Klaus-Martin Meyer: How many European businesspeople like you have discovered the DPRK as tomorrow’s sourcing market?

Volker Eloesser: Actually, not many so far. The European community in Pyongyang is very small. After a few weeks, you know every foreigner. Most Europeans who do business in the DPRK are organized in the European Business Association. But I feel that the community is growing since business managers are more and more recognising that doing business in and with the DPRK is of course working with a frontier framework but also with a great potential of highly-skilled people with an impressive work ethic and an attractive cost-performance ratio – and also an emerging domestic market.

Klaus-Martin Meyer: What drives you personally to go there and build up an internationally operating company?

Volker Eloesser: Leading a foreign invested company in North Korea is a great challenge for me. During my lectures at the Pyongyang Business School, I realized that the skilled North Korean IT engineers have a huge potential for successful software development. This potential is almost unrecognized in the world and therefore unused. I like to be the pioneer who builds up this new outsourcing destination. I believe that economic progress will lead to a general improvement of the people’s living conditions and IT business is a key to economic progress. If you ask me, I would tell you that my work will have a greater impact on improving the North Korean living conditions then just sending bags of rice.

Klaus-Martin Meyer: Do you experience economic progress or political changes in North Korea?

Volker Eloesser: The question about political changes should better be answered by the politicians. But indeed you can see economic progress: Compared to my first visit in 2005, there are now much more cars in the street and the number of foreign investment seem to have significantly grown. A group from Hong Kong is building a large shopping and business area along the Taedonggang river and Orascom from Egypt is continuing the Ryugyong Hotel construction as well as investing into a modern mobile phone network. And recently the German-based Prettl Group (Automotive industry) announced that it will be the first foreign non-Korean company to build a factory in Kaesong.

Klaus-Martin Meyer: Nosotek is located in Pyongyang. Do you think things could be easier for companies operating out of the Kaesong free trade zone?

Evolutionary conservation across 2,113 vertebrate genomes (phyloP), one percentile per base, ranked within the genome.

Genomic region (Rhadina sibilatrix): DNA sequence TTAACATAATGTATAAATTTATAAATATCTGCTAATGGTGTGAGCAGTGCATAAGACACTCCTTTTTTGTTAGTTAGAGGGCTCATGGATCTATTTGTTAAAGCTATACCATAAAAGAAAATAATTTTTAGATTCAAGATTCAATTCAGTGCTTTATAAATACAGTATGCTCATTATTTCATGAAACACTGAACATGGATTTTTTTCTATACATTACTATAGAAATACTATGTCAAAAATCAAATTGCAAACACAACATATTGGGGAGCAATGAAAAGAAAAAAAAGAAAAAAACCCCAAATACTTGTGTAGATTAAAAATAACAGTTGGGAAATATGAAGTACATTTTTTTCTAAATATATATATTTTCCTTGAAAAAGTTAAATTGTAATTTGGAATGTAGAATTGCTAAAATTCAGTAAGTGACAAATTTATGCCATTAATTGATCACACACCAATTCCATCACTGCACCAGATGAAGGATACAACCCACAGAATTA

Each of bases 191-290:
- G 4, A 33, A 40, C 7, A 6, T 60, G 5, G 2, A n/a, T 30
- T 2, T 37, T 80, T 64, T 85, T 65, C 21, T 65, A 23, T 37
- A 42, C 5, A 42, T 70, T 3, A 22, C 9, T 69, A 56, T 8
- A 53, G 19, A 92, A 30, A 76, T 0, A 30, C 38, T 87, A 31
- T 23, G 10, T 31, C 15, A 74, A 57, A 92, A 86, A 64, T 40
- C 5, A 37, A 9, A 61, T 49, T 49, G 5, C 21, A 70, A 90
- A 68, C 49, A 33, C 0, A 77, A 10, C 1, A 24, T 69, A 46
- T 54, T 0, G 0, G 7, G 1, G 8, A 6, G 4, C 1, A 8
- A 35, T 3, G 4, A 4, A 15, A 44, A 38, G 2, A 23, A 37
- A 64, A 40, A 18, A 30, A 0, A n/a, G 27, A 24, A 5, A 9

Volker Eloesser: I’ve never been in Kaesong myself. From what I’ve heard, the free trade zone, which has been build with ROK investment, is a modern factory area, mostly targeted to low-cost production of shoes or textile. I don’t know of any software development in Kaesong. Pyongyang, being the economic and cultural centre of the DPRK with large universities, offers a huge number of qualified engineers.

Klaus-Martin Meyer: What are your plans for Nosotek’s future? How do you see your company in five years? What is your strategy?

Volker Eloesser: My plan for Nosotek is a constant growth. First of course, everybody in Nosotek has to understand the demands of our customers; not only the technical demands but also the usual communication style and habits of the western world. At the moment, we’re only fifty people and I’m starting to build up a powerful middle management, who knows their customer’s expectations. After this has been done, we can begin scaling the business volume.

Klaus-Martin Meyer: Are there other western IT companies having operations in the DPRK?

Volker Eloesser: Nosotek still is the only one. But according to Paul Tjia of GPI Consultancy who organizes business missions to the DPRK, the number of people interested into software development in the DPRK is constantly growing. I hope that Paul will bring more people here to operate software companies. With other Foreigners here, working in the same or similar field of business we together can help strengthening the DPRK to become a better known source for software development. Bangalore is still far, but I’m sure the quality delivered by the Korean IT engineers will be convincing, not only to grow Nosotek, but also to grow the country itself as an outsourcing destination.

Klaus-Martin Meyer: Mr. Eloesser, thank you for the interview.